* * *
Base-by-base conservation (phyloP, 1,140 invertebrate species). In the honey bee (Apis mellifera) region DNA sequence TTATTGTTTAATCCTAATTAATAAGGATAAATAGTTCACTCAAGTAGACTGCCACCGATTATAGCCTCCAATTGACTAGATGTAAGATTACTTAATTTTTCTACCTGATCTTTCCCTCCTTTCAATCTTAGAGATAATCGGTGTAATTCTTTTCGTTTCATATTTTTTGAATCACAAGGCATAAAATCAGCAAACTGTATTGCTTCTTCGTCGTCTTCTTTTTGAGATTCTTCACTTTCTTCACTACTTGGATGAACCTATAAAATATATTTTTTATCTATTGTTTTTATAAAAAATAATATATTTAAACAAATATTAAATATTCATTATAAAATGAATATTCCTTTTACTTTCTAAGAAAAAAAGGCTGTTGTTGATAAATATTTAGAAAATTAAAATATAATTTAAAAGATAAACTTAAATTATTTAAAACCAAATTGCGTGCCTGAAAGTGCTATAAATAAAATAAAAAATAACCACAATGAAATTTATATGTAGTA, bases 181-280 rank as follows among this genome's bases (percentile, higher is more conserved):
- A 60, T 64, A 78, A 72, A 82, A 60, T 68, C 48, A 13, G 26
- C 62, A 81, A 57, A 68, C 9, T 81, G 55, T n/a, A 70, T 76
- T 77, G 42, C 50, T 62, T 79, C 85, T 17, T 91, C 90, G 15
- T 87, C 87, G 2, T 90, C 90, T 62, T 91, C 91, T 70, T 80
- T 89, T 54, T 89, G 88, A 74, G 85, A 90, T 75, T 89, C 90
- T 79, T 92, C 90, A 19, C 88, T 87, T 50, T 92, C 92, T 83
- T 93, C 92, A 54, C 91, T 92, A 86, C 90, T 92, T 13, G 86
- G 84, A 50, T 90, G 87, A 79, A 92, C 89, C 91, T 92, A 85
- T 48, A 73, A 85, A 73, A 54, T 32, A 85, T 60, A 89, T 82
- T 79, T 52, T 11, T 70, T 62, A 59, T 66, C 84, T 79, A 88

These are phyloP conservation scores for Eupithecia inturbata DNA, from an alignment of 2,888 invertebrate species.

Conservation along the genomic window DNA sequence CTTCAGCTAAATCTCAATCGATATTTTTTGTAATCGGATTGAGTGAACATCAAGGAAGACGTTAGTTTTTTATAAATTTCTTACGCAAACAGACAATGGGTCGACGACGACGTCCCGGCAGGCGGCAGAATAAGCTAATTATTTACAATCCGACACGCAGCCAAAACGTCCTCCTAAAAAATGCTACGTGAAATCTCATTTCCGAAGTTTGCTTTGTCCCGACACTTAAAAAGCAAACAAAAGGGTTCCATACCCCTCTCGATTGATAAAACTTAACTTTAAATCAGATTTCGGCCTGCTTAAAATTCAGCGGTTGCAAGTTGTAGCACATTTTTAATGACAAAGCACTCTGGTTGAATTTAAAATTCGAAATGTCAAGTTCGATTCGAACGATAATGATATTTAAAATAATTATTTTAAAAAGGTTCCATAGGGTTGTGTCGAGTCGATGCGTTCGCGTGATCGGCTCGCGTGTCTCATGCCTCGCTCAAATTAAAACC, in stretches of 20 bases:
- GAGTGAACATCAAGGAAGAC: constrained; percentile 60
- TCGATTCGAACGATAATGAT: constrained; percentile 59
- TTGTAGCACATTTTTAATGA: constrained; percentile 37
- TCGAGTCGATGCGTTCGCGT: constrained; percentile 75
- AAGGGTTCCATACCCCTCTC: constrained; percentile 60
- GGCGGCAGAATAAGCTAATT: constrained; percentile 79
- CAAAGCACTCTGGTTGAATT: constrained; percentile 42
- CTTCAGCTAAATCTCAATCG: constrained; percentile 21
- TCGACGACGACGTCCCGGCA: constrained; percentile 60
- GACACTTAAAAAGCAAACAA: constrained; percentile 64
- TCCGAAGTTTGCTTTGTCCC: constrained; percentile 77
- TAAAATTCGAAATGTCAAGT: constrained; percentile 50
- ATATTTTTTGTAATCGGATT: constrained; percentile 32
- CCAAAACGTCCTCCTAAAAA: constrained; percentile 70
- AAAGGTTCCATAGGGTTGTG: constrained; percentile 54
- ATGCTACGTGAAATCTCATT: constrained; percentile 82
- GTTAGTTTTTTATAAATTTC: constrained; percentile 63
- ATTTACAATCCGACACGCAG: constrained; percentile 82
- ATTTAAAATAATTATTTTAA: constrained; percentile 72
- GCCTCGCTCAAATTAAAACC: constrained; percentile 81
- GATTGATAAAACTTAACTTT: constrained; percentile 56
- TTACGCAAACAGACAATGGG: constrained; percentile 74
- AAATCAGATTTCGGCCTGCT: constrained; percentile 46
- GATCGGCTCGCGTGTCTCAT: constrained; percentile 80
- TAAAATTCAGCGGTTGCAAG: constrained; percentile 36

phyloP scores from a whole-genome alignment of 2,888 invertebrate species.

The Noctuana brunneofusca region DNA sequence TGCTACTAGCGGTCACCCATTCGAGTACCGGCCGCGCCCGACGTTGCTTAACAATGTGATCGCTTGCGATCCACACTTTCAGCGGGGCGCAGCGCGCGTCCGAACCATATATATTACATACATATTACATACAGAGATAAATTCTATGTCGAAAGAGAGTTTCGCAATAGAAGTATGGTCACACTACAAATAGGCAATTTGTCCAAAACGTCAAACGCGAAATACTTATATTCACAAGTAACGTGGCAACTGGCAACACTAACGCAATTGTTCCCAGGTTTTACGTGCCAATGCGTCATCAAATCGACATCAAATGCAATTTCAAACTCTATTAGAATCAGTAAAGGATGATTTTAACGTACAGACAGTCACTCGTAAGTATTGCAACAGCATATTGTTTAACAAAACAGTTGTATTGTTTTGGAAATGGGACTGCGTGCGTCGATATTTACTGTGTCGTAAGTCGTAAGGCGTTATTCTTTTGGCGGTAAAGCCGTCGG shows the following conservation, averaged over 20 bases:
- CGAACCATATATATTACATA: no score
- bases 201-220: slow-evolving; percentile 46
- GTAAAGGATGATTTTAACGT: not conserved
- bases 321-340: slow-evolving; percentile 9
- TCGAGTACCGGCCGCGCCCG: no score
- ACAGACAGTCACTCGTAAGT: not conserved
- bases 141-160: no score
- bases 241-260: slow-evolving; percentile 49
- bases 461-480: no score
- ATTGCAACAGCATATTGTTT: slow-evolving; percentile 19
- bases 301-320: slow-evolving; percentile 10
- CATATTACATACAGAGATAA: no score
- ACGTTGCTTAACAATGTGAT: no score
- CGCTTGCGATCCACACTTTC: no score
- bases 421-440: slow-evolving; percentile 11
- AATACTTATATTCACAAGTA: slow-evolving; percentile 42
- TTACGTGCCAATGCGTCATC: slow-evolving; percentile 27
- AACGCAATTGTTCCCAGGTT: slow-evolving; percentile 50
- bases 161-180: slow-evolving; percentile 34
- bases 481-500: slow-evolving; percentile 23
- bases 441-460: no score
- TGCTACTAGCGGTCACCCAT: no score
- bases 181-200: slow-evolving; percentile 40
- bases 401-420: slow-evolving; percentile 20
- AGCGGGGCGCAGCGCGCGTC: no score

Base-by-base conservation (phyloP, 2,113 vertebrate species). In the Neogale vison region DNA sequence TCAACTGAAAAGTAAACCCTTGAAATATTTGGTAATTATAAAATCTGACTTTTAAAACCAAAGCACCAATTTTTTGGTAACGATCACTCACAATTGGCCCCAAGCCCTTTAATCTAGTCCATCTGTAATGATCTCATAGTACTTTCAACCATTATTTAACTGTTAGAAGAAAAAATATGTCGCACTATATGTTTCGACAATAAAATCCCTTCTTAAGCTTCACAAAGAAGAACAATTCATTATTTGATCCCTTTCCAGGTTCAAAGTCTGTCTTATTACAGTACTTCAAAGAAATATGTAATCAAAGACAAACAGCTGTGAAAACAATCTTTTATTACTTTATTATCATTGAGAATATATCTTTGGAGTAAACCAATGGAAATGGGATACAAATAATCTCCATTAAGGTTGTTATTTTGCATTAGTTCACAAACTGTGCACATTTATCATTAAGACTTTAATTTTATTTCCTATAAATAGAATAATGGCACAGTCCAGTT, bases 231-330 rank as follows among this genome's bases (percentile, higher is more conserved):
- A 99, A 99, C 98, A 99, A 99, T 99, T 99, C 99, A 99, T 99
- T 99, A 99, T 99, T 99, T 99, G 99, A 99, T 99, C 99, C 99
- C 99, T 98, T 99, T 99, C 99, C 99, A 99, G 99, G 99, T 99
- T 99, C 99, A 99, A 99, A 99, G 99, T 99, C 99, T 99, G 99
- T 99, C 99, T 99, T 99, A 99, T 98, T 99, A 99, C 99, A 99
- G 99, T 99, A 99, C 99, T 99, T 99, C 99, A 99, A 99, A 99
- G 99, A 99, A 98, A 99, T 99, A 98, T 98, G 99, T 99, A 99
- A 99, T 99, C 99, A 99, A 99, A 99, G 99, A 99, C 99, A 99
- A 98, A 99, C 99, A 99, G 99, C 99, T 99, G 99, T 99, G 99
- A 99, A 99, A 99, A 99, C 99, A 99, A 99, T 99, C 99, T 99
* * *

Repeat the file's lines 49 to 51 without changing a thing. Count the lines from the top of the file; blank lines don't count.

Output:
- bases 461-480: no score
- ATTGCAACAGCATATTGTTT: slow-evolving; percentile 19
- bases 301-320: slow-evolving; percentile 10